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Moving From Frame Relay to Ethernet: A Case Study

Channel Partners

September 28, 2006

5 Min Read
Moving From Frame Relay to Ethernet: A Case Study

Corporations are continually adding remote offices to better serve their clientele, but in so doing, increase their needs for solutions to handle the voice and data needs of those remote sites. The networking options that are available to solve companies IT needs seem to be as numerous as the number of companies themselves.

So, how do you as a channel partner or service provider begin to propose a solution that fits the customer you are working with? Should you propose an MPLS or Ethernet? Or, should you offer frame relay or private line?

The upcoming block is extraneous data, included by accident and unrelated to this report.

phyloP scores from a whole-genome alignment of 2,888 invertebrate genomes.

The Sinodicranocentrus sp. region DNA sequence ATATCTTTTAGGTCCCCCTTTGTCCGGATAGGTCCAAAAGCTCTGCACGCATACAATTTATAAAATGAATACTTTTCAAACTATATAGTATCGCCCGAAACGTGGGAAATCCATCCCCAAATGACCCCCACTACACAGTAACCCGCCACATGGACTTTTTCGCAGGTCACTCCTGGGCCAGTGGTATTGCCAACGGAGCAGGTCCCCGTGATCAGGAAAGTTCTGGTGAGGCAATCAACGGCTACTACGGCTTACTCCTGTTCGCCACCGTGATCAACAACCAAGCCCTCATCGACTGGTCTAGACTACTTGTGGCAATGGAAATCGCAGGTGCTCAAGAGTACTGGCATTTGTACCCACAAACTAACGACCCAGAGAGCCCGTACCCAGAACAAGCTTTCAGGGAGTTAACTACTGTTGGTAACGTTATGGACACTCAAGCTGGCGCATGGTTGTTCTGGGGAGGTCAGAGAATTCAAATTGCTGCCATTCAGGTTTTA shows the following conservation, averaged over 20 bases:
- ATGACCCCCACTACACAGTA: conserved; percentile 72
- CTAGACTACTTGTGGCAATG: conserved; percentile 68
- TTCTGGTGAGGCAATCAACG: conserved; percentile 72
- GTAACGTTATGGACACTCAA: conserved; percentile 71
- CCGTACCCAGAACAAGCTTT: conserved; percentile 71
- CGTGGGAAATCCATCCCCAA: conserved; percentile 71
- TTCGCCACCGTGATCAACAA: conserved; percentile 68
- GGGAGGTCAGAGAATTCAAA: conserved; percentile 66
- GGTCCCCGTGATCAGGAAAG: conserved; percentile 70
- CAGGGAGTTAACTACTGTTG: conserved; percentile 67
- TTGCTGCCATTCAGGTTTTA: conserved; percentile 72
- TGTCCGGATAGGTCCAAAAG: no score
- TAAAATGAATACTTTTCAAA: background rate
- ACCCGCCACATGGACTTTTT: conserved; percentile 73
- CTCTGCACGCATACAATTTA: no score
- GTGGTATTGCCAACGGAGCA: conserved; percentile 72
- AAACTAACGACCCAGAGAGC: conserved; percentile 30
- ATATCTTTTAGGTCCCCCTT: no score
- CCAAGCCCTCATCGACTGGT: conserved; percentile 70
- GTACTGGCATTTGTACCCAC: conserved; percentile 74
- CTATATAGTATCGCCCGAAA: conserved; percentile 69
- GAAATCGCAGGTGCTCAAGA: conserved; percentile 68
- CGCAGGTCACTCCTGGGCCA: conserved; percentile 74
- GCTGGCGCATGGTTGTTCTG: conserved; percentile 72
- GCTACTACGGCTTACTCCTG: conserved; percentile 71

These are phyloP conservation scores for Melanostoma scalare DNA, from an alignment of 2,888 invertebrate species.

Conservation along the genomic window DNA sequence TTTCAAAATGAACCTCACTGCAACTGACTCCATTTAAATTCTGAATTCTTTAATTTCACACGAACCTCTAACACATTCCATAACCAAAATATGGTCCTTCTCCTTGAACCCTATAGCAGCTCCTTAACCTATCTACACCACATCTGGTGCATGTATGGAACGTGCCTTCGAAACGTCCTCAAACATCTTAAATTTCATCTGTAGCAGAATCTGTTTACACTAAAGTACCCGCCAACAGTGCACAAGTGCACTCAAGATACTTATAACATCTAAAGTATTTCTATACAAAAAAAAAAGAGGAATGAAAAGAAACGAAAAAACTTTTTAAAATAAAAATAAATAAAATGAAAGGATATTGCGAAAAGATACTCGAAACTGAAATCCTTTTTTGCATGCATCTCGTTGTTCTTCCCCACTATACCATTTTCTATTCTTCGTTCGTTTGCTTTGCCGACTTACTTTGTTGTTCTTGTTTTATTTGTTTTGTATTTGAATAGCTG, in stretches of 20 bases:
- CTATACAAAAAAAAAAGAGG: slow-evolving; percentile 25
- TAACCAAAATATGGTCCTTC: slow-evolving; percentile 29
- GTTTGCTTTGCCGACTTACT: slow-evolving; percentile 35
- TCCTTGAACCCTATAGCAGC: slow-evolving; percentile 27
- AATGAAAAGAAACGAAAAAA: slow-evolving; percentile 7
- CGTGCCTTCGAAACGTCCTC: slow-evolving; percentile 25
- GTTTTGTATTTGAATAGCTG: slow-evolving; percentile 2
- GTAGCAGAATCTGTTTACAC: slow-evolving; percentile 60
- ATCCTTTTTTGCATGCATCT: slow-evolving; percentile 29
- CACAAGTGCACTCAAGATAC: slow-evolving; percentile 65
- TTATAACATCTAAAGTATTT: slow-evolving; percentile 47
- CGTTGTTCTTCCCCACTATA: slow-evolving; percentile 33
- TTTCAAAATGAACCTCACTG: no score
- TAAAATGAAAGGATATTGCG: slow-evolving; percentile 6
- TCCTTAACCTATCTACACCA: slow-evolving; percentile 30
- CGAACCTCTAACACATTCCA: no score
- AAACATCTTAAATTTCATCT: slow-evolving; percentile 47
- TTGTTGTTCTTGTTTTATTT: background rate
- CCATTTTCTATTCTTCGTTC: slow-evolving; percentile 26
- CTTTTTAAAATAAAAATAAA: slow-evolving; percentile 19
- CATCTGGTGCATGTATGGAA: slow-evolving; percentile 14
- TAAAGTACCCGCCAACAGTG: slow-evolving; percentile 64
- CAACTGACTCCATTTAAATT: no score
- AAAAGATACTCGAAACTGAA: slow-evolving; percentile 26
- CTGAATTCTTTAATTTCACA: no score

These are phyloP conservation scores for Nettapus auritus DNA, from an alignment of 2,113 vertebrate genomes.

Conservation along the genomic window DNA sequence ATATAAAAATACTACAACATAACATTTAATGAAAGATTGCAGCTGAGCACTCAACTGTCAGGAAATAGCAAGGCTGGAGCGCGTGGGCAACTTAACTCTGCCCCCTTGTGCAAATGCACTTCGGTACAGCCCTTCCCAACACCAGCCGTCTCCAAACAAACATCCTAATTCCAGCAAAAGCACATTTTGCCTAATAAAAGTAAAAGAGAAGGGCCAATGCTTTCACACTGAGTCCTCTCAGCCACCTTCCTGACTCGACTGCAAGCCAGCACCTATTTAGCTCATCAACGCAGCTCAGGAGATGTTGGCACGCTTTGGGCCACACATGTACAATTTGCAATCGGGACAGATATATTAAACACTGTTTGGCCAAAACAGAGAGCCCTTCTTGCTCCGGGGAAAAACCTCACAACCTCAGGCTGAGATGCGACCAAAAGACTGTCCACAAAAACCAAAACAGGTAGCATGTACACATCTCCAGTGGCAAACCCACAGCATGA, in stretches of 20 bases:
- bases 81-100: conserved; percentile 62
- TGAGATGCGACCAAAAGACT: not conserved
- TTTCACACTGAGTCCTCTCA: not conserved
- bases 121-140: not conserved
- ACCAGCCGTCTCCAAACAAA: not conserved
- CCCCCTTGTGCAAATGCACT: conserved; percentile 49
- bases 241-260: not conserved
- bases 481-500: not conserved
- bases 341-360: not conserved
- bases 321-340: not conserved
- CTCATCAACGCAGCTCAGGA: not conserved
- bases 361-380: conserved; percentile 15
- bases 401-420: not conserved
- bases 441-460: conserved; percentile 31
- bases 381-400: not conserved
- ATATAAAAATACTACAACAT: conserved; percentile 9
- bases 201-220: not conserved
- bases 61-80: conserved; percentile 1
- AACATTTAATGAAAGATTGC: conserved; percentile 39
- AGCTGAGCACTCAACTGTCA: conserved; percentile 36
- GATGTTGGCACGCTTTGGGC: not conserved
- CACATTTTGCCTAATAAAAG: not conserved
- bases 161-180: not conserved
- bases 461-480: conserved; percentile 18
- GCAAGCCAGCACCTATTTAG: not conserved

Each technology has its place, depending on the customer. What will work for one customer will not necessarily meet the needs of another customer. Asking the right questions of the customer will allow you to engineer a proposal that meets their unique requirements and helps you make the sale.

The following case study will show not only which network solution worked, but how the customer, their equipment vendor and the network provider came to that decision.

Customer Profile: The customer in this case operates in the health care industry with eight remote sites each within a 100-mile radius of the others — requiring connectivity back to the host site, which is the central data repository. Patient data being shared among sites is highly sensitive, so security is of utmost importance as is uptime from 8 am to 6 pm.